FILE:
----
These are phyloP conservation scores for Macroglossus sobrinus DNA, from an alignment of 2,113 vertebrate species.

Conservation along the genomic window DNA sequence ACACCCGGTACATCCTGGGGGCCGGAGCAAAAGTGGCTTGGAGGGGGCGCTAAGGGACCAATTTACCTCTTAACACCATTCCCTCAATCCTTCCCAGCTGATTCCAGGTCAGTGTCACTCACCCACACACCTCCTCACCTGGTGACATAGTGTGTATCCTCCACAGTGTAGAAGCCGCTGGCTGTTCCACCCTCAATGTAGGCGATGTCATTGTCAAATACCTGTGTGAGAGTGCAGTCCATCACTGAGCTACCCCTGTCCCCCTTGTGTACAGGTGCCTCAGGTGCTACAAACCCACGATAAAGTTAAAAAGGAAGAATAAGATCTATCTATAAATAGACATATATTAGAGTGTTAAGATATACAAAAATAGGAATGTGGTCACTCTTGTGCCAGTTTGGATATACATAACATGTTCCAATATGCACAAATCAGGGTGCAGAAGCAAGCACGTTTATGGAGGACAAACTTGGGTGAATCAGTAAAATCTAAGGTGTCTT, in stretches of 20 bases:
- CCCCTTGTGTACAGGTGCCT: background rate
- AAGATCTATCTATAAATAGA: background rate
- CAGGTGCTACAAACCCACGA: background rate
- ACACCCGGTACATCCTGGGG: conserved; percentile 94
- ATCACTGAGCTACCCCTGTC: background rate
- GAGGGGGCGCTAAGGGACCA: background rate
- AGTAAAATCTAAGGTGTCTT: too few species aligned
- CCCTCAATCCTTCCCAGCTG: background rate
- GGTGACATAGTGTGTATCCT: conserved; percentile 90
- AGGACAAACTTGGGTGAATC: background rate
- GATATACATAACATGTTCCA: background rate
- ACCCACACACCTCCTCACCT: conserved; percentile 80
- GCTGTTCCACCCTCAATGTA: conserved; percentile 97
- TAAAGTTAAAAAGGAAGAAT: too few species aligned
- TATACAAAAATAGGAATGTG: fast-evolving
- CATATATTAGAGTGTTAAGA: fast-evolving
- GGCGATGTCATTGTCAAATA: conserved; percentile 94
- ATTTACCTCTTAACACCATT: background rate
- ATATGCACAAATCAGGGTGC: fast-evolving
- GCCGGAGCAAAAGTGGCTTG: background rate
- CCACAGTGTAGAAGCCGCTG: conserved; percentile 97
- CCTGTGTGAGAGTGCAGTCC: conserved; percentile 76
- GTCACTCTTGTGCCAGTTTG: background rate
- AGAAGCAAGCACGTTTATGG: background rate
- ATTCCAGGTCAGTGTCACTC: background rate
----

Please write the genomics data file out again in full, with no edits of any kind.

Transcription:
These are phyloP conservation scores for Macroglossus sobrinus DNA, from an alignment of 2,113 vertebrate species.

Conservation along the genomic window DNA sequence ACACCCGGTACATCCTGGGGGCCGGAGCAAAAGTGGCTTGGAGGGGGCGCTAAGGGACCAATTTACCTCTTAACACCATTCCCTCAATCCTTCCCAGCTGATTCCAGGTCAGTGTCACTCACCCACACACCTCCTCACCTGGTGACATAGTGTGTATCCTCCACAGTGTAGAAGCCGCTGGCTGTTCCACCCTCAATGTAGGCGATGTCATTGTCAAATACCTGTGTGAGAGTGCAGTCCATCACTGAGCTACCCCTGTCCCCCTTGTGTACAGGTGCCTCAGGTGCTACAAACCCACGATAAAGTTAAAAAGGAAGAATAAGATCTATCTATAAATAGACATATATTAGAGTGTTAAGATATACAAAAATAGGAATGTGGTCACTCTTGTGCCAGTTTGGATATACATAACATGTTCCAATATGCACAAATCAGGGTGCAGAAGCAAGCACGTTTATGGAGGACAAACTTGGGTGAATCAGTAAAATCTAAGGTGTCTT, in stretches of 20 bases:
- CCCCTTGTGTACAGGTGCCT: background rate
- AAGATCTATCTATAAATAGA: background rate
- CAGGTGCTACAAACCCACGA: background rate
- ACACCCGGTACATCCTGGGG: conserved; percentile 94
- ATCACTGAGCTACCCCTGTC: background rate
- GAGGGGGCGCTAAGGGACCA: background rate
- AGTAAAATCTAAGGTGTCTT: too few species aligned
- CCCTCAATCCTTCCCAGCTG: background rate
- GGTGACATAGTGTGTATCCT: conserved; percentile 90
- AGGACAAACTTGGGTGAATC: background rate
- GATATACATAACATGTTCCA: background rate
- ACCCACACACCTCCTCACCT: conserved; percentile 80
- GCTGTTCCACCCTCAATGTA: conserved; percentile 97
- TAAAGTTAAAAAGGAAGAAT: too few species aligned
- TATACAAAAATAGGAATGTG: fast-evolving
- CATATATTAGAGTGTTAAGA: fast-evolving
- GGCGATGTCATTGTCAAATA: conserved; percentile 94
- ATTTACCTCTTAACACCATT: background rate
- ATATGCACAAATCAGGGTGC: fast-evolving
- GCCGGAGCAAAAGTGGCTTG: background rate
- CCACAGTGTAGAAGCCGCTG: conserved; percentile 97
- CCTGTGTGAGAGTGCAGTCC: conserved; percentile 76
- GTCACTCTTGTGCCAGTTTG: background rate
- AGAAGCAAGCACGTTTATGG: background rate
- ATTCCAGGTCAGTGTCACTC: background rate